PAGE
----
Ross Douthat takes a look at Mitt Romney’s stagnating poll numbers and concludes, in part, that Romney is being held back by his hesitation to offer more clarity and creativity on economic policy and refusal to break more clearly with the Bush administration, especially on foreign policy. I find Douthat’s argument on economic policy compelling, but his estimation of the Bush administration’s drag on Romney less so.
Douthat is right to call attention to the weaknesses in the Romney camp’s favorite analogy: 2012 is just like 1980. There are parallels, of course, but their utility is limited and create the danger of Romney’s overreliance on them producing overconfidence. According to most major metrics, the Carter economy was in noticeably worse shape than the current economy. This recovery is still far too weak and unemployment far too high, and Romney has a very strong hand to play here. But Romney chose vagueness at his convention address, just as Reagan did at his, while voters seem to want more from Romney. He may very well have to respond to that.
Since Bush left office, conservatives have been willing to acknowledge his failures as a fiscal conservative and to promise more responsibility on deficits and debt. This has been a necessary and important shift, responsible both for the energy of the Tea Party in the 2010 midterm elections and for the current Republican ticket’s (relatively) brave proposals on entitlement reform.
But the shift toward fiscal rectitude is the easy part, in a sense, because it just involved calling conservatives back to their principles, without necessarily acknowledging the places where ideology might need to adapt itself to new realities. It’s made the Republicans more serious than they were in January of 2008, but it’s left the party’s post-Bush weaknesses on the economy and foreign policy conspicuously unaddressed….
On national security, he’s campaigned as a by-the-numbers hawk, with barely a hint that hawkishness might have delivered America into difficulties during the last Republican administration.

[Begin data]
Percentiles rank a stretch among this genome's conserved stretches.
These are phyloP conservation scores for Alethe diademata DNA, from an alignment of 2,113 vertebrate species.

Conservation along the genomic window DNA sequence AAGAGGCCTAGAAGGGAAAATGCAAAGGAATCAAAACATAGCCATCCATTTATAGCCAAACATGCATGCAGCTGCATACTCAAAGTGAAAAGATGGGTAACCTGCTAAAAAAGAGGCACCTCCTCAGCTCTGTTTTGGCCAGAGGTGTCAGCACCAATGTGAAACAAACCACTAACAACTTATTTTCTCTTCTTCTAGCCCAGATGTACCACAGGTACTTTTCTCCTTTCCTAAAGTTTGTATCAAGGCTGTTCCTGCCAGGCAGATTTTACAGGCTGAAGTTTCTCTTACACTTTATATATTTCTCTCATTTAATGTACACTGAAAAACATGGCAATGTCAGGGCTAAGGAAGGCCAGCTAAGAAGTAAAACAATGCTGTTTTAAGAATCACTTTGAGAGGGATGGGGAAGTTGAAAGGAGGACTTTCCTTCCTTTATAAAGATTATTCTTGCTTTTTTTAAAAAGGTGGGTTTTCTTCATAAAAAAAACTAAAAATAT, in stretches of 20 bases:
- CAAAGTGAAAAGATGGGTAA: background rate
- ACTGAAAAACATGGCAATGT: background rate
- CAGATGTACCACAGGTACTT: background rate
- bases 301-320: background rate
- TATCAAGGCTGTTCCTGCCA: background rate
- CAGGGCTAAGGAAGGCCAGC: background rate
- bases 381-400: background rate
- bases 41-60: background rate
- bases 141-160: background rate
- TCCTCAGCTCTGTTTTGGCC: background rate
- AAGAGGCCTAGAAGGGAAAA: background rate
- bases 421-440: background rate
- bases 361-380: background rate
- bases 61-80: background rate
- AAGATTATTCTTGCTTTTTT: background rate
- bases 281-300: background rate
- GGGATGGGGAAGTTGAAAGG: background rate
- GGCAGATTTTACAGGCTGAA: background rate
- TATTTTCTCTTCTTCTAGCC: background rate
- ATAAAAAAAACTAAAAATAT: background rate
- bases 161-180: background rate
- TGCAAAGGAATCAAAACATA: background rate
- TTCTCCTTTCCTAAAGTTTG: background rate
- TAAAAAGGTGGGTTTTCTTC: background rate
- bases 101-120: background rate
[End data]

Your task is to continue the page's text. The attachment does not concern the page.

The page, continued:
I’m not sure this is quite fair to either Bush or Romney. Americans binged on electing conservatives to Congress and, more dramatically, to the governor’s office in places like New Jersey, just to set limits on the Obama Democrats’ ability to govern. If anything, Romney has been less conservative on many of the issues than the Tea Party, yet it is Tea Partiers voters sent enthusiastically to the House and Senate while Romney fights lukewarm poll numbers.
So when Douthat writes that this Tea Party focus on debt and the deficit has “left the party’s post-Bush weaknesses on the economy” unaddressed, it seems to me the opposite might be true.
And on the “hawkishness” of Romney’s foreign policy, I think there’s less bluster to it than people seem to think. Romney took some heat for leaving Afghanistan out of his convention speech, and Politico reports that, in their estimation, at Romney’s foreign policy speech yesterday “he seemed to endorse the broad outlines of Obama’s policy.” This has actually become a popular refrain as well: Romney criticizes Obama generally on foreign affairs but hasn’t actually staked out more hawkish ground.
Then you have the Democrats’ convention, at which the crowd spent half the time cheering on targeted assassination. And then the Obama campaign rolled out its plan to “Kerry-ize” Romney on foreign policy. (Calling on Kerry to aid in the “Kerryization” of someone else is so thoroughly humiliating to the Massachusetts senator that it almost makes you hope Kerry gets something out of this after all, like the job at State that he so openly covets. Almost.)
And Obama’s most successful foreign policy moves were arguably hawkish ones. Take his announcement of the Afghanistan surge. As I wrote in March:
After Obama announced a troop “surge” in Afghanistan in December 2009, polls showed a 9-percent jump in Americans who thought staying in Afghanistan was the right course of action, and a 6-percent drop in those who opposed the war. Americans favored the speech itself by a 23-point margin. And the president saw a 7-point jump in public approval of his handling of the war.
If Romney is concerned that voters are having trouble imaging him as commander-in-chief, he will probably try to change the calculus on foreign policy, thinking it may also elevate his other numbers if he does so successfully. But it is Obama, surging at first in Afghanistan and then boasting of bin Laden and the Libya intervention, who is arguably running as the hawk in this election.